Hazard Communication Training
OSHA has estimated that more than 32 million workers are exposed to more than 650,000 hazardous chemical products. This poses a serious problem for exposed employers and their employees. Hazard Communication Training teaches your staff how to read a safety data sheet and make informed decisions.
Hazard Communications is mandated by federal and state laws that require employers to inform/communicate to employees about chemical hazards in the workplace.
OSHA has created the Hazard Communications standard 29 CFR 1910.1200 to ensure that the hazards of all chemicals produced or imported by chemical manufacturers or importers are evaluated, and that information concerning that hazard is transmitted to affected employers and employees.
This course covers “Right-to-Know”, SDS recognition, signage, legal requirements, chemical hazards and more. Satisfies Federal OSHA “Right To Know” requirements 29 CFR 1910.1200.
OSHA Standard 1910.1200
“Information.” Employees shall be informed of:
The requirements of this section;
Any operations in their work area where hazardous chemicals are present; and,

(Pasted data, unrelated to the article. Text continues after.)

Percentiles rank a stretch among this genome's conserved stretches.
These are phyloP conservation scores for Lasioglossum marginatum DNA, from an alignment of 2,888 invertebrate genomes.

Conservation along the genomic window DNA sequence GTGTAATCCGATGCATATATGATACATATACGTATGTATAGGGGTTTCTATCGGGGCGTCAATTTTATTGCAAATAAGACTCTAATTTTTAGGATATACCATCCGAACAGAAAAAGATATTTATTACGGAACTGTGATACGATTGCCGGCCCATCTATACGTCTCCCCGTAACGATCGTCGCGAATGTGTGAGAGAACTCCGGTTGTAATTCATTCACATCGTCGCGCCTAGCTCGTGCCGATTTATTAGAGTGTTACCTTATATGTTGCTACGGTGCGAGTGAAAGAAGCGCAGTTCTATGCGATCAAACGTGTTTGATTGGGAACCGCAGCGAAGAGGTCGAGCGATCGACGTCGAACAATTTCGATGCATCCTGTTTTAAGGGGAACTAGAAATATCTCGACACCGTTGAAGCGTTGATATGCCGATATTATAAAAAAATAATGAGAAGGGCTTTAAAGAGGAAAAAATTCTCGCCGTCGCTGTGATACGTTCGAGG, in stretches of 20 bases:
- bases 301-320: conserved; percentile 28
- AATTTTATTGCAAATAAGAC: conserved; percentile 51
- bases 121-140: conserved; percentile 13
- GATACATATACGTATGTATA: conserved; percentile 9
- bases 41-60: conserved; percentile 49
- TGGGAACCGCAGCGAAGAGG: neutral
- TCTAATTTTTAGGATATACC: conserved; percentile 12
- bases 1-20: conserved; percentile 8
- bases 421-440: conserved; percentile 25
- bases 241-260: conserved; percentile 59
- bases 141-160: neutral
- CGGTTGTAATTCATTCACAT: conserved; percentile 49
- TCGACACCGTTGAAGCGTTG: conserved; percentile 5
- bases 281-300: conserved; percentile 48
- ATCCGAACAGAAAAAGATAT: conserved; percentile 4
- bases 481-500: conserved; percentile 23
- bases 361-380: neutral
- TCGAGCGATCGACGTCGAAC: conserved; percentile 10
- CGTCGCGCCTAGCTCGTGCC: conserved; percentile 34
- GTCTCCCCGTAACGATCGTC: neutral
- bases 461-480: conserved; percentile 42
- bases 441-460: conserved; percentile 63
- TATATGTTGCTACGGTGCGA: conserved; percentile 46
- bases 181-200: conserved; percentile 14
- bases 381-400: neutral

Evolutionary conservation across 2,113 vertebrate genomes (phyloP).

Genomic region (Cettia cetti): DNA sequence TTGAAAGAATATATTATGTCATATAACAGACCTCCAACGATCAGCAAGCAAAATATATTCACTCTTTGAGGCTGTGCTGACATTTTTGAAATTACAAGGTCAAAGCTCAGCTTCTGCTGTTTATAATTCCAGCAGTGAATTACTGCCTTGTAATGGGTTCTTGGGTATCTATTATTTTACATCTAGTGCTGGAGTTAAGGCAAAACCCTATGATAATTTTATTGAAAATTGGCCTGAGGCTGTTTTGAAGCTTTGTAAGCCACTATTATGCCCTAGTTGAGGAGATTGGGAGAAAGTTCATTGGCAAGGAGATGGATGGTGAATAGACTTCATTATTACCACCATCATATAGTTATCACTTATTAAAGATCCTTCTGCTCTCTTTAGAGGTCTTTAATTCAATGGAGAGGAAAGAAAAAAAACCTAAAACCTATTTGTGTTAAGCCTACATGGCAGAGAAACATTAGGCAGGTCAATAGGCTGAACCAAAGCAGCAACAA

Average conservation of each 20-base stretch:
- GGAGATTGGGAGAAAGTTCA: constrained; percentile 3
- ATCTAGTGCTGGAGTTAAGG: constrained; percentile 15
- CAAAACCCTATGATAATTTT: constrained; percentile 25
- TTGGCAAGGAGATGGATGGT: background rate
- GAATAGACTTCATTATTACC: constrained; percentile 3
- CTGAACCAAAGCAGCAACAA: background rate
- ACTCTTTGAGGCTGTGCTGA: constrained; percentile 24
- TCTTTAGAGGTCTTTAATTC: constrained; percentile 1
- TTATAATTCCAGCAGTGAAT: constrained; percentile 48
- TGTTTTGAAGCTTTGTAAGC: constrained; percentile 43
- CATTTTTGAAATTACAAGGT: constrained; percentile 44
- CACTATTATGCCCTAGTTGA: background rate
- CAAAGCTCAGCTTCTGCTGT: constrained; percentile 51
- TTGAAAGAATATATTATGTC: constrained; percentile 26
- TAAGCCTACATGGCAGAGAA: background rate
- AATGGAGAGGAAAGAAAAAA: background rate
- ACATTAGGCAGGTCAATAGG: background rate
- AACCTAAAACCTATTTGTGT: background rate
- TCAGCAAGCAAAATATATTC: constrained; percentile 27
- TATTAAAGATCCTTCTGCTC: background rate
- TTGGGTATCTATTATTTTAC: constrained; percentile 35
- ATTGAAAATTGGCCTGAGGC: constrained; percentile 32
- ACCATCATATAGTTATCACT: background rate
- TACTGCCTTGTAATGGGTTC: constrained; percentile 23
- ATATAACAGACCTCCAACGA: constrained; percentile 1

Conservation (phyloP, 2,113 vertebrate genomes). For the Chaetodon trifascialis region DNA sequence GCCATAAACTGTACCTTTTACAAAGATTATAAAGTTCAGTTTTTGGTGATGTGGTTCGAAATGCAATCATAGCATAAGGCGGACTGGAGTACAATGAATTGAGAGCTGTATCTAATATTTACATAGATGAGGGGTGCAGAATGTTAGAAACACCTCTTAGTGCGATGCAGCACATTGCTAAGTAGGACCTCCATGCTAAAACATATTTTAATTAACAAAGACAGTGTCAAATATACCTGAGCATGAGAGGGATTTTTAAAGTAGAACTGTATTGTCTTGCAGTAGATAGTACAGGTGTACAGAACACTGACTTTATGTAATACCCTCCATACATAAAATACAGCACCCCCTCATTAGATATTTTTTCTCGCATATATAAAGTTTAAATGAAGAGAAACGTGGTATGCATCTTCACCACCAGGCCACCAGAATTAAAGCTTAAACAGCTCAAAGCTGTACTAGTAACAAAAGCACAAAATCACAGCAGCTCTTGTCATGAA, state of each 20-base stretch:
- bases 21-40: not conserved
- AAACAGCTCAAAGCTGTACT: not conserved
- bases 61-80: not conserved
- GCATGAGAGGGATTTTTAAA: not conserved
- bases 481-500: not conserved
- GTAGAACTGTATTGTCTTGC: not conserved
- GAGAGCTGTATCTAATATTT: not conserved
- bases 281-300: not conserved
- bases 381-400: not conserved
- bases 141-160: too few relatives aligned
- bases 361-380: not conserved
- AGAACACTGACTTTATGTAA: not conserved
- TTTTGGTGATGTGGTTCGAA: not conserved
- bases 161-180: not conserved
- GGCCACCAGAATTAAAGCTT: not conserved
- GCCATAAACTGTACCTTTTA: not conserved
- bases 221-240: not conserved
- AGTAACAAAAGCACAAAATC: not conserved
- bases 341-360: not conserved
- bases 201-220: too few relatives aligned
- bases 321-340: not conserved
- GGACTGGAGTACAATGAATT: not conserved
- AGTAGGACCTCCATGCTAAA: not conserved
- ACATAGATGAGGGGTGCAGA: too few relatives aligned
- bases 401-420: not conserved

The location and availability of the written hazard communication program, including the required list(s) of hazardous chemicals, and safety data sheets required by this section.
“Training.” Employee training shall include at least:
Methods and observations that may be used to detect the presence or release of a hazardous chemical in the work area (such as monitoring conducted by the employer, continuous monitoring devices, visual appearance or odor of hazardous chemicals when being released, etc.);
The physical and health hazards of the chemicals in the work area;
The measures employees can take to protect themselves from these hazards, including specific procedures the employer has implemented to protect employees from exposure to hazardous chemicals, such as appropriate work practices, emergency procedures, and personal protective equipment to be used; and,
The details of the hazard communication program developed by the employer, including an explanation of the labeling system and the safety data sheet, and how employees can obtain and use the appropriate hazard information.